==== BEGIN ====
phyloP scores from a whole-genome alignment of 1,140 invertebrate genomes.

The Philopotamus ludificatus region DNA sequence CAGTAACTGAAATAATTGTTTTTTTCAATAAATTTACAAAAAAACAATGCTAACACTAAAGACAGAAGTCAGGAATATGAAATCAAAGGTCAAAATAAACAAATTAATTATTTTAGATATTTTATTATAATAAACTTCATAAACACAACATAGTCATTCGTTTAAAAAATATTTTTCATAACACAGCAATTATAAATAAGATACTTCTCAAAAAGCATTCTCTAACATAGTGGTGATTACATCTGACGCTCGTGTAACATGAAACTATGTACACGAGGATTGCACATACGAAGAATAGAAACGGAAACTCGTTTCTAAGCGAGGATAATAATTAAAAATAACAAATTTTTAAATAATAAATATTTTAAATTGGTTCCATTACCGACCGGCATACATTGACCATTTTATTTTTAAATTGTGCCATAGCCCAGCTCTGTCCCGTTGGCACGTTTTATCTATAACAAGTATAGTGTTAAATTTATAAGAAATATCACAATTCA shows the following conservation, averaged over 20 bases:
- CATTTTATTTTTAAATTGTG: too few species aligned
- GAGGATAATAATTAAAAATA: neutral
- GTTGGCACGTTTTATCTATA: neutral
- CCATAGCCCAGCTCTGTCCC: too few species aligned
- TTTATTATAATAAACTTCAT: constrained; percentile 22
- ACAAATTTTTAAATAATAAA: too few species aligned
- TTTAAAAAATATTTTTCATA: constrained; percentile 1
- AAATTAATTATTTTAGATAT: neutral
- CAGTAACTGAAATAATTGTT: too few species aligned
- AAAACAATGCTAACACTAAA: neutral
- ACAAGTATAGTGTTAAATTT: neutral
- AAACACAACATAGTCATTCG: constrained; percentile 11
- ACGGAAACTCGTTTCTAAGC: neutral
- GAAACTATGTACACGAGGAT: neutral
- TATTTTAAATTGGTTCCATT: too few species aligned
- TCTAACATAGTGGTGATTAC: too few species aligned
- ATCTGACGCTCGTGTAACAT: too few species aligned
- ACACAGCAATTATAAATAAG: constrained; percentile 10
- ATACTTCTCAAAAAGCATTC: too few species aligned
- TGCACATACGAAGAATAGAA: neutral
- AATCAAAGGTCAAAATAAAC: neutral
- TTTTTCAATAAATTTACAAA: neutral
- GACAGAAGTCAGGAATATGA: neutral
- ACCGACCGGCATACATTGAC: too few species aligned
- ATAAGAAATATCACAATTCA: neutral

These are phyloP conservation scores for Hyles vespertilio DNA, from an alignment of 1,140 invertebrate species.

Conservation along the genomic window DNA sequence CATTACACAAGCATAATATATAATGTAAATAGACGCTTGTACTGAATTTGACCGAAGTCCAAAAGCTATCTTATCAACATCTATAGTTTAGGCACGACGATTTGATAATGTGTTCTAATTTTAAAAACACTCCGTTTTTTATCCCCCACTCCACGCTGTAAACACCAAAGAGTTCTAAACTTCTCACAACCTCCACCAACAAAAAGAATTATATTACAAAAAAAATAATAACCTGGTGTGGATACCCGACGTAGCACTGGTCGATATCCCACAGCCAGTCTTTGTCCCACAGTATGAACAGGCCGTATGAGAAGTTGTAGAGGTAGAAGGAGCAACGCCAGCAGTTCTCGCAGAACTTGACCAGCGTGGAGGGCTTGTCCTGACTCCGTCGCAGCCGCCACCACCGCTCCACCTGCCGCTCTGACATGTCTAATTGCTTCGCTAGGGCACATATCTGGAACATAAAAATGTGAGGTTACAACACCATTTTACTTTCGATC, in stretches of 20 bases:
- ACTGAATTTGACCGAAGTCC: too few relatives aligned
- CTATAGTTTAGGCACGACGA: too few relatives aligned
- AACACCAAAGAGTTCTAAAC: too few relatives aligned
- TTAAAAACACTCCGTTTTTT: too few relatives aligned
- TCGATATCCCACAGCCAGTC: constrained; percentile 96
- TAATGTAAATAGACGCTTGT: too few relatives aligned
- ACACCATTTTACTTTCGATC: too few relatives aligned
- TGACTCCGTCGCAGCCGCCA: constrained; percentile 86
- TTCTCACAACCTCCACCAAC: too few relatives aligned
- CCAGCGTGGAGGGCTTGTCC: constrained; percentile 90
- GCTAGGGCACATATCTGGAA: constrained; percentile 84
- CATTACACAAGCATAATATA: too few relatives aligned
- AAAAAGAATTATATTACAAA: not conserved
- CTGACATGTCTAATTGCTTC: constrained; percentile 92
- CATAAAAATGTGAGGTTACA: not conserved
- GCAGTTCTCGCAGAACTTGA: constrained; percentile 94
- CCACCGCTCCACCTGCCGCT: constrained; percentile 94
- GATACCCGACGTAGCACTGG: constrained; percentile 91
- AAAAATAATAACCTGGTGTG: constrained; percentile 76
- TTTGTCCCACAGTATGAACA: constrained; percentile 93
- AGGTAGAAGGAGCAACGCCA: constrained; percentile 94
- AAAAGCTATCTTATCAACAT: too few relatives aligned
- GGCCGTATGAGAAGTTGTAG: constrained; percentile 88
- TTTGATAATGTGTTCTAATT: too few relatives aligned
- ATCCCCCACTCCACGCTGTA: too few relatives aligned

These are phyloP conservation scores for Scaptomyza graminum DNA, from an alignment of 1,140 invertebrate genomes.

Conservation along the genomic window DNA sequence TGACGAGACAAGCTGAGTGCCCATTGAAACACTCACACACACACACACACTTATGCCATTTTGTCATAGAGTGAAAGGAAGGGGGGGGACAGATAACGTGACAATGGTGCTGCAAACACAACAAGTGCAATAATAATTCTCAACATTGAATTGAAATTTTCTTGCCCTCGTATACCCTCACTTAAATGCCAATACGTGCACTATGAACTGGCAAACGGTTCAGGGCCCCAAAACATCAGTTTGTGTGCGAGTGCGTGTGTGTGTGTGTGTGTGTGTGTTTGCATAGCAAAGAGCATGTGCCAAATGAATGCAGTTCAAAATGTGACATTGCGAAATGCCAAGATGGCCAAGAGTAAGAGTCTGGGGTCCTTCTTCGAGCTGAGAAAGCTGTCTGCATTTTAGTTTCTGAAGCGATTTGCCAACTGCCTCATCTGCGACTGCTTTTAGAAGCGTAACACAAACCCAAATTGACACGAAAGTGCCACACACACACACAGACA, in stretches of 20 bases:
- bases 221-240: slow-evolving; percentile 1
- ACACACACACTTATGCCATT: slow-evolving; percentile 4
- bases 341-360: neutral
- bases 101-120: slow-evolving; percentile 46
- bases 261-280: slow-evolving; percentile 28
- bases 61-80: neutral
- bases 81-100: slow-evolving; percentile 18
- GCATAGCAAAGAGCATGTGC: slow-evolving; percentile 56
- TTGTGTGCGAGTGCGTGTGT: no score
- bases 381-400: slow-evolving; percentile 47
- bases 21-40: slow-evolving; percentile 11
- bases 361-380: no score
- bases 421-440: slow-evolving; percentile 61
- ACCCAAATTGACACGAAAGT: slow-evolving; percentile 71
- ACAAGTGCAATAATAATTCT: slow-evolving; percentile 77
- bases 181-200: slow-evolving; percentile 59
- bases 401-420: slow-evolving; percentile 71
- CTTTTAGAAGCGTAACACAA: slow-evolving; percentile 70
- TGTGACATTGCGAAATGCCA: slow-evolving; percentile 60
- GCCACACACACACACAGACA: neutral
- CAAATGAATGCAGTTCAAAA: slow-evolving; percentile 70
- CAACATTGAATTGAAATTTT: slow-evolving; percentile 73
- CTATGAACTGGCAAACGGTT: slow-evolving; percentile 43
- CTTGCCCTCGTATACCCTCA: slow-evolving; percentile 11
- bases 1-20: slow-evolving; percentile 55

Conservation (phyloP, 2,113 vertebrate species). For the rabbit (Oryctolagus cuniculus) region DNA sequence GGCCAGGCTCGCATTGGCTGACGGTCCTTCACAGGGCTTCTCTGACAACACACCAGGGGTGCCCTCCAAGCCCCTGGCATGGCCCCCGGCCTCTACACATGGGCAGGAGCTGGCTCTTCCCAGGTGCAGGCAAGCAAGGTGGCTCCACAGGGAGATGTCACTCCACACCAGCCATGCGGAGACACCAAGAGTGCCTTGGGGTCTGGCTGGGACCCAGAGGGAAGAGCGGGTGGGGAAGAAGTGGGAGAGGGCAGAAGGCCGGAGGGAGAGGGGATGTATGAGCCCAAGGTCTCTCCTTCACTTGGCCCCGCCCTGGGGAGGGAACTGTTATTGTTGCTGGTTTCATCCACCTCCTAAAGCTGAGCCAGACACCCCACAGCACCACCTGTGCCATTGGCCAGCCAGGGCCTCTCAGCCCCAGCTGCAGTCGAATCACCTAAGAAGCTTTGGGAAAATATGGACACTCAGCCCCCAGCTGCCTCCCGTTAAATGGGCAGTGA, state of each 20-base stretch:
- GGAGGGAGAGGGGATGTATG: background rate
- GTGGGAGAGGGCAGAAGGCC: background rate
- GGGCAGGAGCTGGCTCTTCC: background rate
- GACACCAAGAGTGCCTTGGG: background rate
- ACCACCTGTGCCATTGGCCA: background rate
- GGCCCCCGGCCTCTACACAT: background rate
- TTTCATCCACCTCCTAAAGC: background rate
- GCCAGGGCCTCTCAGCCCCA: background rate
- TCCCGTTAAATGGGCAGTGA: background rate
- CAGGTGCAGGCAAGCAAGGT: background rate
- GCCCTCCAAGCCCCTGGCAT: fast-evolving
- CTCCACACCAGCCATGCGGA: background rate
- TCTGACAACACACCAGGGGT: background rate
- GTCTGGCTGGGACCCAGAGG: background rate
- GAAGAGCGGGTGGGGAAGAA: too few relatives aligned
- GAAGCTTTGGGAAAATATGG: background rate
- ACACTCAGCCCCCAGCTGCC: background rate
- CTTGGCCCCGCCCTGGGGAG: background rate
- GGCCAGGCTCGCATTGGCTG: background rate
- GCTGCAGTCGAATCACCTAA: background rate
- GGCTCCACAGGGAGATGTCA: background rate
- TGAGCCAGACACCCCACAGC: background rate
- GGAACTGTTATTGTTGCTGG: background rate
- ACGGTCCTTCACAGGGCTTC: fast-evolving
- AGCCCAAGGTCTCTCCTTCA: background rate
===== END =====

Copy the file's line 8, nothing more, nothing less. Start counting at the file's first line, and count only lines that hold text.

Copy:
- ACAAATTTTTAAATAATAAA: too few species aligned